In the equatorial part of the Pacific Ocean there is a tiny island called Pingelap, which belongs to the state of Federated States of Micronesia (the state of Pohnpei). This island area of only 1.8 km.kv.
It is remarkable that among its population the greatest percentage of people suffering from a rare form of color blindness is observed – monochromatism, i.e. complete absence of color vision. There is no such thing anywhere else in the world.
Monochromatism or achromatopsia is the most rare form of color vision disorder. People suffering from this hereditary disease see the world in black and white. Another feature of monochromatism is that people see in a bright light worse than with the onset of twilight. On our planet, such people are few, less than 0.0001% of the total number of earthlings. But on an unusual island, where only 250 people live, about 5% of the population suffers from monochromatism. What can be associated with such a high rate?
It turns out that in 1775 a deadly typhoon hit the islet. As a result of the impact of the disaster, most of the islanders were killed, about 20 people remained alive. This small group of people became the ancestors of all modern inhabitants of Pingelap Island.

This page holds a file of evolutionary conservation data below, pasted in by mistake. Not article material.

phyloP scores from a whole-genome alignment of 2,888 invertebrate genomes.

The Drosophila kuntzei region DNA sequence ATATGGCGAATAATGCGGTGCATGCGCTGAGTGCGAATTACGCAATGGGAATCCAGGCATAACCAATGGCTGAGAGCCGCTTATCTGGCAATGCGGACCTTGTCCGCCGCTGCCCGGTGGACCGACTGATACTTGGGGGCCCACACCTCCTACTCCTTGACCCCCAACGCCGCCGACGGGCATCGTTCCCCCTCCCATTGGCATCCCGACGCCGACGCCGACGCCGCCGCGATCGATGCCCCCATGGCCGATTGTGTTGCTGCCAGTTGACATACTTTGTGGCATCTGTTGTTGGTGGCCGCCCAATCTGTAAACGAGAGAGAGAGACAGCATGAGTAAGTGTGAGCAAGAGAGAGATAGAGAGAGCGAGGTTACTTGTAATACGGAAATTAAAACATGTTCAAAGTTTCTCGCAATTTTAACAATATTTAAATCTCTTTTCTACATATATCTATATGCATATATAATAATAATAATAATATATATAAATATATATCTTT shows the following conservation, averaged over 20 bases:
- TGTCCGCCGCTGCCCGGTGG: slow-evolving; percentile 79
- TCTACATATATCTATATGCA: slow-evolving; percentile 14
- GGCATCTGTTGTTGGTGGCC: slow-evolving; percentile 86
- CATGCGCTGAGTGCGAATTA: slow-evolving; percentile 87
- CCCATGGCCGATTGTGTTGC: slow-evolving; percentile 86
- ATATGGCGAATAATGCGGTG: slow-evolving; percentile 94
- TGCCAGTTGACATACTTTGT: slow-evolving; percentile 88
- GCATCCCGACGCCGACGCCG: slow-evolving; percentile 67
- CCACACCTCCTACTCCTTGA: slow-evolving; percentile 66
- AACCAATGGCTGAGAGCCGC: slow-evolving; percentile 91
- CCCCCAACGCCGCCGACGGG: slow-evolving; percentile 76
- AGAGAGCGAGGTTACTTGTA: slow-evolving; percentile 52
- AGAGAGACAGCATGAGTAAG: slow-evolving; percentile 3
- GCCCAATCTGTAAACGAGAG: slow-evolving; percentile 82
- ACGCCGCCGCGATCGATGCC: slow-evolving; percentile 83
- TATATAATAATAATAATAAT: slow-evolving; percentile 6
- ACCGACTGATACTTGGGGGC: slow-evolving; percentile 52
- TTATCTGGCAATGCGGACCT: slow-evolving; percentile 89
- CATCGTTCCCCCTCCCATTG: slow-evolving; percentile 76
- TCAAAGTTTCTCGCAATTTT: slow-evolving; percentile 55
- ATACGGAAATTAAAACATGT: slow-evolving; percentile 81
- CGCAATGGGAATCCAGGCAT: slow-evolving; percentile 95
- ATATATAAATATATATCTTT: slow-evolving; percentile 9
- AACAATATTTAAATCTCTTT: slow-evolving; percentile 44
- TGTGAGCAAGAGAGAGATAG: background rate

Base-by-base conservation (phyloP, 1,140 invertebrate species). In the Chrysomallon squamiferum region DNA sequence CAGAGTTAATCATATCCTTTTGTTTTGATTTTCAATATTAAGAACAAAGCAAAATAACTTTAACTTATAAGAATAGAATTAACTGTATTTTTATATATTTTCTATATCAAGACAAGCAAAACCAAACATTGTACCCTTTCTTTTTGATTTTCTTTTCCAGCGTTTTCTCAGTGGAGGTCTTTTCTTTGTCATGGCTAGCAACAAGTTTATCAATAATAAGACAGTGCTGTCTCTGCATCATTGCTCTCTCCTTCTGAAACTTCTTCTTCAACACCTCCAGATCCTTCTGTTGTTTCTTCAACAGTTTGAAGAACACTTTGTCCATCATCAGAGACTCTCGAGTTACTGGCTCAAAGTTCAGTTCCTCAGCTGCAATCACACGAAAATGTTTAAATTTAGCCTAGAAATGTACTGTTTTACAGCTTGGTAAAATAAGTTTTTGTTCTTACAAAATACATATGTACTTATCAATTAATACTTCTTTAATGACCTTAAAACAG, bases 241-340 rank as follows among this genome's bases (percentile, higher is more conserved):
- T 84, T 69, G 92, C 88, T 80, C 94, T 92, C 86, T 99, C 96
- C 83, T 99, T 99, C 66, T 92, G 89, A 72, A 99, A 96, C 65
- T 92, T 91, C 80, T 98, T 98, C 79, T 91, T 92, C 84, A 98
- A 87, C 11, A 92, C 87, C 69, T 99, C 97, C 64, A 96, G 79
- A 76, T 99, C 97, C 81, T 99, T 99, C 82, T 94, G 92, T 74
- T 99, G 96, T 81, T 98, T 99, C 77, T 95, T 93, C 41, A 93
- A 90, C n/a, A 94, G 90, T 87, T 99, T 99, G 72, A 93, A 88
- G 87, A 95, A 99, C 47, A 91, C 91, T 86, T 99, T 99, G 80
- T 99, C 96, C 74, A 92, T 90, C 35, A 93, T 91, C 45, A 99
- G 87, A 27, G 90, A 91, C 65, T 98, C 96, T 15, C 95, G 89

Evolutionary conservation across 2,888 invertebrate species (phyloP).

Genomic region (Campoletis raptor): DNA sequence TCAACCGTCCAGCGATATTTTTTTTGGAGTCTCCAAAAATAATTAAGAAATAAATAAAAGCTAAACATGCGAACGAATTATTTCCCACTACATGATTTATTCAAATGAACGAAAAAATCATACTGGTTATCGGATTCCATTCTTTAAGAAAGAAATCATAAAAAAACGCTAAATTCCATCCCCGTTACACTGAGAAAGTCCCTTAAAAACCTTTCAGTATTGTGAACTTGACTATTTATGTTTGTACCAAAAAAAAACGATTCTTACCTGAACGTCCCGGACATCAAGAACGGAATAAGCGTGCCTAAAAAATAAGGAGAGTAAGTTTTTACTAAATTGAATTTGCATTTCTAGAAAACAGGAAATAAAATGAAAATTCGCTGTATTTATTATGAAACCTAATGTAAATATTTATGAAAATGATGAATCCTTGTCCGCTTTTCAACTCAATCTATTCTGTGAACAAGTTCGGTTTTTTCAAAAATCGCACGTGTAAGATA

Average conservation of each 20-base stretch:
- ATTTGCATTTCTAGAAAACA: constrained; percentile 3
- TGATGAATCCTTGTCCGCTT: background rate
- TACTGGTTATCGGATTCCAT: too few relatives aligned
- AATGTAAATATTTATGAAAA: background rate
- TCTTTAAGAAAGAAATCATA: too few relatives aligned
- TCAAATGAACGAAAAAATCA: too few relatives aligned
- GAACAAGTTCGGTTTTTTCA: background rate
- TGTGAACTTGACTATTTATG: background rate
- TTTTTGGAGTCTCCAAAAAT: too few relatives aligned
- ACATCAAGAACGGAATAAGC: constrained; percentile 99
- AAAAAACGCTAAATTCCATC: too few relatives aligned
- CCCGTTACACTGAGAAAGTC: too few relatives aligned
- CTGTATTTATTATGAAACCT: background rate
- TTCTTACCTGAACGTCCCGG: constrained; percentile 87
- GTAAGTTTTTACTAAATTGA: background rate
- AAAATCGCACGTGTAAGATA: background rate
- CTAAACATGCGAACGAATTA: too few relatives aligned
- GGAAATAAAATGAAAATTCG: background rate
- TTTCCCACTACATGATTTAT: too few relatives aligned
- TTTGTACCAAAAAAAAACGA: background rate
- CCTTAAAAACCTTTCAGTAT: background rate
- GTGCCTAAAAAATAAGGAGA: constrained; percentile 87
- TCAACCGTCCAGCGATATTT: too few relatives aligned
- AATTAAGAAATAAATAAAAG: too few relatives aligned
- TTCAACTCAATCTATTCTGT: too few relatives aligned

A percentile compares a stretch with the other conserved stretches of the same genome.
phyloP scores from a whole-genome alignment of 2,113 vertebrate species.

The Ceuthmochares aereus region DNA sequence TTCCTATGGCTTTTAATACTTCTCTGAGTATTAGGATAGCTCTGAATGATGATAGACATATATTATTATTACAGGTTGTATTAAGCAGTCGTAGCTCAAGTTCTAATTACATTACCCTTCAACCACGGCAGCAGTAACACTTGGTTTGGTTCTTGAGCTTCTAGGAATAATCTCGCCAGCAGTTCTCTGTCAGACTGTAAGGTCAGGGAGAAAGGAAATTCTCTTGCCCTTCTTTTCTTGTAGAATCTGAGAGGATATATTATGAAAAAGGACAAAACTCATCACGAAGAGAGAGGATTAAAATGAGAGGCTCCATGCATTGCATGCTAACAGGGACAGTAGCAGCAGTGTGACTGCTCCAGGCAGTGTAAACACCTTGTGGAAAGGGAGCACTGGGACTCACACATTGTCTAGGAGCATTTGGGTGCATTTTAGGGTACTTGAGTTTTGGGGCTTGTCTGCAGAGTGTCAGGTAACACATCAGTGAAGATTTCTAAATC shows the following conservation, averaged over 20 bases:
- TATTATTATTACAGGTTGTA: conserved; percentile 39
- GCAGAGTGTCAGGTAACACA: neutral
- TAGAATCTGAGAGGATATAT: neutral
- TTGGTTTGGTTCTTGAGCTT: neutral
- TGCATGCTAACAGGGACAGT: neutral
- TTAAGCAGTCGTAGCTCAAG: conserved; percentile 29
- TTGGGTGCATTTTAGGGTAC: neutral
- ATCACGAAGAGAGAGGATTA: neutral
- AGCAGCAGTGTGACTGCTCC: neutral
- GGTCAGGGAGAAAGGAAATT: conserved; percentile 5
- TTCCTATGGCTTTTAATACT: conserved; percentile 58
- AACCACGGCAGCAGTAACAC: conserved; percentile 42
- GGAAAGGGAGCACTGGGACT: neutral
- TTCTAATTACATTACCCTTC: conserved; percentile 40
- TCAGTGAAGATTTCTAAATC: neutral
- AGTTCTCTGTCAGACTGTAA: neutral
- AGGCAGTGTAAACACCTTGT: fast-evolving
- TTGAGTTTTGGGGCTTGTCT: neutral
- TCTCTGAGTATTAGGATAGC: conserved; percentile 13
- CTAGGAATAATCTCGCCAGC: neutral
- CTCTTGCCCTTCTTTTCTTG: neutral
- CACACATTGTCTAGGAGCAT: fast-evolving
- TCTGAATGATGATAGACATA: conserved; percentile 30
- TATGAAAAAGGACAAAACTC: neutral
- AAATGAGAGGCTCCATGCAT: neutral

The researchers believe that one of the 20 islanders who survived the terrible natural disaster was a carrier of a genetic mutation that, with a certain combination of genes, promotes the appearance of achromatopsia. This state of affairs led to the fact that all of his descendants became carriers of a mutation that promoted the appearance of black-and-white vision.
Because of the small number of islanders, the closely related family alliances on the Pingelap are inevitable. This could not but affect their health: the genetic diversity of the island population turned out to be low. In genetics, this condition is called the “bottleneck effect”. It is characterized by a low diversity of the gene pool, which occurs after the restoration of the population from a small number of individuals. A similar effect is observed in isolated human populations, most often insular, and also widely known among animals.
It is interesting that achromatopsia, like all the other color impairments of sight, suffer in the overwhelming majority of cases of men. Women are only carriers of the gene, but they themselves become very ill. This happens if the woman’s father suffers from achromatopsia, and the mother is the bearer of a particular combination of the gene. In this case, the geneticists also found out that the non-achromatopsia spouses can have sick children. This will happen if they are both carriers of a mutated gene, and the likelihood of a diseased offspring is rather high is 25%.
After the discovery of an unusually high concentration of the achromatopsia gene, scientists from all corners of the world visited the Pingelap Island. Genetics hope that the findings will help them advance in the study of not only color blindness, but also other hereditary diseases of mankind.